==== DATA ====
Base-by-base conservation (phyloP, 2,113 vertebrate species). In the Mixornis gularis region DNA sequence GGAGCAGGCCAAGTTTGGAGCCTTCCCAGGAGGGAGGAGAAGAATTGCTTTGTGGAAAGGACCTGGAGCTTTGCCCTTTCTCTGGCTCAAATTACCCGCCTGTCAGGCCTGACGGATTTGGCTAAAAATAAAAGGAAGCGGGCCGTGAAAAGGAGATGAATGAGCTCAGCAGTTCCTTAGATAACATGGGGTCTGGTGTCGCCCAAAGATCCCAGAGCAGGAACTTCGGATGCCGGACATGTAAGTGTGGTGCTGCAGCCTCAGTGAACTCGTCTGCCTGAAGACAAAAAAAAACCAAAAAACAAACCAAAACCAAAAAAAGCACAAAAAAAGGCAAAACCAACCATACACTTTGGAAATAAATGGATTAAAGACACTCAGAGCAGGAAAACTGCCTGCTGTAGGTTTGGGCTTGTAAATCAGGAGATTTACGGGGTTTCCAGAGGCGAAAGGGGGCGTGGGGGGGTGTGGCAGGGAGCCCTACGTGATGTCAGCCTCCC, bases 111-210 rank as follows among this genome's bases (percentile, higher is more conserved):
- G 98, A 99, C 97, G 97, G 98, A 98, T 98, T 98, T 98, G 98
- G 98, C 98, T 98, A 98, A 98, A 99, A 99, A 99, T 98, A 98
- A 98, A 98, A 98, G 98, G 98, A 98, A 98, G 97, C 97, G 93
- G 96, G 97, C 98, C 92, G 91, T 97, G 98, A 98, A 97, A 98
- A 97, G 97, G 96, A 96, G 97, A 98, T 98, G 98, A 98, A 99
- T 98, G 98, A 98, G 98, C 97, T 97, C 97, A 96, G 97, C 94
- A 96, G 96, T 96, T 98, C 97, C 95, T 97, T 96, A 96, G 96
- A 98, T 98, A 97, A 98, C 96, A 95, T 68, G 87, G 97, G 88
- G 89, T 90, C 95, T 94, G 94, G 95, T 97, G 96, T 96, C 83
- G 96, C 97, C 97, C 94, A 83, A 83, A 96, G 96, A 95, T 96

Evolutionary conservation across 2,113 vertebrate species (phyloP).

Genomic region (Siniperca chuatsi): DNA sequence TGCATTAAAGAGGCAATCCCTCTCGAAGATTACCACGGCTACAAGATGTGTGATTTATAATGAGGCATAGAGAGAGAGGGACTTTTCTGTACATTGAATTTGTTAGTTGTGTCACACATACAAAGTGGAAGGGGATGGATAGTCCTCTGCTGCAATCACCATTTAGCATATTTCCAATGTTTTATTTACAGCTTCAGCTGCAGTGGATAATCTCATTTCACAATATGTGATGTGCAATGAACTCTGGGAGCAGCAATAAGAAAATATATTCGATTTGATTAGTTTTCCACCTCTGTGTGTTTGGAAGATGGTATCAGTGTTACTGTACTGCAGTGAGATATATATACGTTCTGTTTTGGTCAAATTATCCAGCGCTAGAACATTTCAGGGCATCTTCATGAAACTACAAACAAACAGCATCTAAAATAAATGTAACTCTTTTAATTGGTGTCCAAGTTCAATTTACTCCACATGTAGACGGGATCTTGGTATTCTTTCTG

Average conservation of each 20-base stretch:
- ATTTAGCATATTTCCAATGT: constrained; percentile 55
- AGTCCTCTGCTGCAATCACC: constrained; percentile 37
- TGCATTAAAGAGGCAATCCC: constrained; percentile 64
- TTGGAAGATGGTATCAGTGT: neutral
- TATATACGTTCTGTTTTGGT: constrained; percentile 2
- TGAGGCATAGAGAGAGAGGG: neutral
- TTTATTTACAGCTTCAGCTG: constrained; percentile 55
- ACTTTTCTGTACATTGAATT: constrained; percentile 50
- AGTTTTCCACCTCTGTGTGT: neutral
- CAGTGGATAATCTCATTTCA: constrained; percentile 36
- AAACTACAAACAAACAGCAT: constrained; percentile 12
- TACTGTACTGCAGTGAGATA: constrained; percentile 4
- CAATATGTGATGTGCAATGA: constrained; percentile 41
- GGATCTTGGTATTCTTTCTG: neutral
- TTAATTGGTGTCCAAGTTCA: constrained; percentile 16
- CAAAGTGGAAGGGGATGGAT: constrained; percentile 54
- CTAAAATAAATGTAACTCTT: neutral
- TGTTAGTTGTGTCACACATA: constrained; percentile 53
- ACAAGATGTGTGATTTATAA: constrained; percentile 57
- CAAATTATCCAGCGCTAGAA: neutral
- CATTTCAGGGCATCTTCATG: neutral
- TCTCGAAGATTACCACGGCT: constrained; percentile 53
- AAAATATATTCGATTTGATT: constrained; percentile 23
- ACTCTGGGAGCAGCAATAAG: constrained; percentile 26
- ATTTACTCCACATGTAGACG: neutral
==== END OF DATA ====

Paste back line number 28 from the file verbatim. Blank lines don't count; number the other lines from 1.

- GGATCTTGGTATTCTTTCTG: neutral